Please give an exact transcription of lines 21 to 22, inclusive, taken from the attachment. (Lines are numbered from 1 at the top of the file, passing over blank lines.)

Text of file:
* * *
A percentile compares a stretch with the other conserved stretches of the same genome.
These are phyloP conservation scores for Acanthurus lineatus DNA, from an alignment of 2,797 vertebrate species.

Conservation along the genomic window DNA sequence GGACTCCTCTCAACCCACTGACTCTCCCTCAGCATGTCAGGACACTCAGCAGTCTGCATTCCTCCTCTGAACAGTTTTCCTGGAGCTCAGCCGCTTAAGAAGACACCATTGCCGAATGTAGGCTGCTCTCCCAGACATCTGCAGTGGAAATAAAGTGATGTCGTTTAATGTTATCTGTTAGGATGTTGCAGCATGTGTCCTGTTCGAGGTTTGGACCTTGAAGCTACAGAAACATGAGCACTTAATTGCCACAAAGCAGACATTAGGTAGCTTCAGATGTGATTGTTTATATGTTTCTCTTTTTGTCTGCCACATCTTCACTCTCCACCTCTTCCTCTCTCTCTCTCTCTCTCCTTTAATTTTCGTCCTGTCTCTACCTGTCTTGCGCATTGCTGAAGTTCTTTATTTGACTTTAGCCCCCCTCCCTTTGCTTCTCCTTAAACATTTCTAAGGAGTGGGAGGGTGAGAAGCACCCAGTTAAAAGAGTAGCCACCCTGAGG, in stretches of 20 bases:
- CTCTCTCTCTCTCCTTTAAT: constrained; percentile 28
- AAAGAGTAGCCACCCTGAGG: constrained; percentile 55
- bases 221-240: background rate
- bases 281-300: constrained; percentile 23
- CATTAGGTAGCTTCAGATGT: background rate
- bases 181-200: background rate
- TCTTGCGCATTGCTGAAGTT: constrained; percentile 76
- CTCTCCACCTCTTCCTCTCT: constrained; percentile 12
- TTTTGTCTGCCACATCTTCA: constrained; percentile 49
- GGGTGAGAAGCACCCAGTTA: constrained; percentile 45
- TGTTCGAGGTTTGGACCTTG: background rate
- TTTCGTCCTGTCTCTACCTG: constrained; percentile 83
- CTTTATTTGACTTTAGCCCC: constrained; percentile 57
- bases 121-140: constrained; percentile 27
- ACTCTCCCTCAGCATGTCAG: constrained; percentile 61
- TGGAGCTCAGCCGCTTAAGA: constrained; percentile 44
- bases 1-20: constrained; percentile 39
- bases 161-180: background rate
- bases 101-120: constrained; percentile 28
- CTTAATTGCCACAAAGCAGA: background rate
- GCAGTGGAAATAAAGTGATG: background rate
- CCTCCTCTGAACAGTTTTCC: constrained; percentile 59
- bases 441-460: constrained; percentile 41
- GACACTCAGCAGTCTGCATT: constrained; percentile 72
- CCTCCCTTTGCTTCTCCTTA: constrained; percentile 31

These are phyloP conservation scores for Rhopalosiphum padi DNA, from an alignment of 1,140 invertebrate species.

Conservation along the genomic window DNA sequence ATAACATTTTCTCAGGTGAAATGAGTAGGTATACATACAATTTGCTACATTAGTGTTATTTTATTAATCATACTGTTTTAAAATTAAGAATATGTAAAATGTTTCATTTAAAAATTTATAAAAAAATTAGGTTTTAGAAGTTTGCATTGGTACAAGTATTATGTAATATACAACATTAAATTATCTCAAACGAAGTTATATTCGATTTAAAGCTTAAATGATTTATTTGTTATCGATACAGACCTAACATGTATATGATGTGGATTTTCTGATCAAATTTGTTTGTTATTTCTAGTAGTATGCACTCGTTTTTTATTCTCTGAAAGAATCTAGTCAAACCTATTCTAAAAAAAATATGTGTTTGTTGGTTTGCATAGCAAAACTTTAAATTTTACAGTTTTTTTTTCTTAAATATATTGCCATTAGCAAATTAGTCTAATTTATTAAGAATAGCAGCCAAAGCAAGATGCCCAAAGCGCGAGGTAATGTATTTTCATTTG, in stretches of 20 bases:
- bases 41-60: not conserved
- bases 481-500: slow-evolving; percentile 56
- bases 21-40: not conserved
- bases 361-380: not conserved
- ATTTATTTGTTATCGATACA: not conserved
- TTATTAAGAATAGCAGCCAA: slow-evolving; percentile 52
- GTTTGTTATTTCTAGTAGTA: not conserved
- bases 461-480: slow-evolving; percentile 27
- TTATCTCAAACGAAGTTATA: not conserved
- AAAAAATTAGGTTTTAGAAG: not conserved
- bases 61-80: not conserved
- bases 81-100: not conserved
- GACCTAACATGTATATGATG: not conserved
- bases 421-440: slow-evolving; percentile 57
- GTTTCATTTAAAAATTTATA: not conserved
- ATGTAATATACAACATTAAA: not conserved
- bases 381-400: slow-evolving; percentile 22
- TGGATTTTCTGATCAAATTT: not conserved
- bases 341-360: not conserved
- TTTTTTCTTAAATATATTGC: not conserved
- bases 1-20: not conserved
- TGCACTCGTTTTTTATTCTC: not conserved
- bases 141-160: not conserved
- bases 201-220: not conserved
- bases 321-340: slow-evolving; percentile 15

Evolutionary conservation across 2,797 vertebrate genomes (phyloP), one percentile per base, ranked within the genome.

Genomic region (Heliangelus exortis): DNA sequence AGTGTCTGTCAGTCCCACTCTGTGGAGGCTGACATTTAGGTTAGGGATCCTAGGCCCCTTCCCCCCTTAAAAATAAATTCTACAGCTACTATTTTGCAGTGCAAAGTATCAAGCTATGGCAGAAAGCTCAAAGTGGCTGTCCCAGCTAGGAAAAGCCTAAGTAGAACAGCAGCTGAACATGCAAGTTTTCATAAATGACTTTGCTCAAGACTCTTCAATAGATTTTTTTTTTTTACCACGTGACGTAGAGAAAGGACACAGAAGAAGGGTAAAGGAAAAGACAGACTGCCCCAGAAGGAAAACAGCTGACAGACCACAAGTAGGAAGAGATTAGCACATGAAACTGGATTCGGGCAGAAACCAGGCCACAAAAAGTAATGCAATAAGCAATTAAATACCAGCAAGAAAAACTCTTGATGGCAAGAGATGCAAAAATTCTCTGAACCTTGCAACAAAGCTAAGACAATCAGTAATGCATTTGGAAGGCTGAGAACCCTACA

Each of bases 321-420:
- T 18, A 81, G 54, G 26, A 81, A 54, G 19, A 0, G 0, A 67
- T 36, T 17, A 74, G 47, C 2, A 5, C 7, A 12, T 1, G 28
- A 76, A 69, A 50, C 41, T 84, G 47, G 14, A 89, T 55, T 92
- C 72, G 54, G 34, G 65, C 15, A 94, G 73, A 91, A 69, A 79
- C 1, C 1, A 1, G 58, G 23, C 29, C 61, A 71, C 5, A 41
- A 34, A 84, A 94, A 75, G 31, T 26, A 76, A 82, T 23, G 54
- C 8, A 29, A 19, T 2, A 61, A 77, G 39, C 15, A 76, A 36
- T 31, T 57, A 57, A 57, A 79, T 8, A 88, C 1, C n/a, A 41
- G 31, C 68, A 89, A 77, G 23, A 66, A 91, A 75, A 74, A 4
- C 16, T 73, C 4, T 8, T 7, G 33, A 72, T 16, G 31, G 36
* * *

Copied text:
- bases 161-180: background rate
- bases 101-120: constrained; percentile 28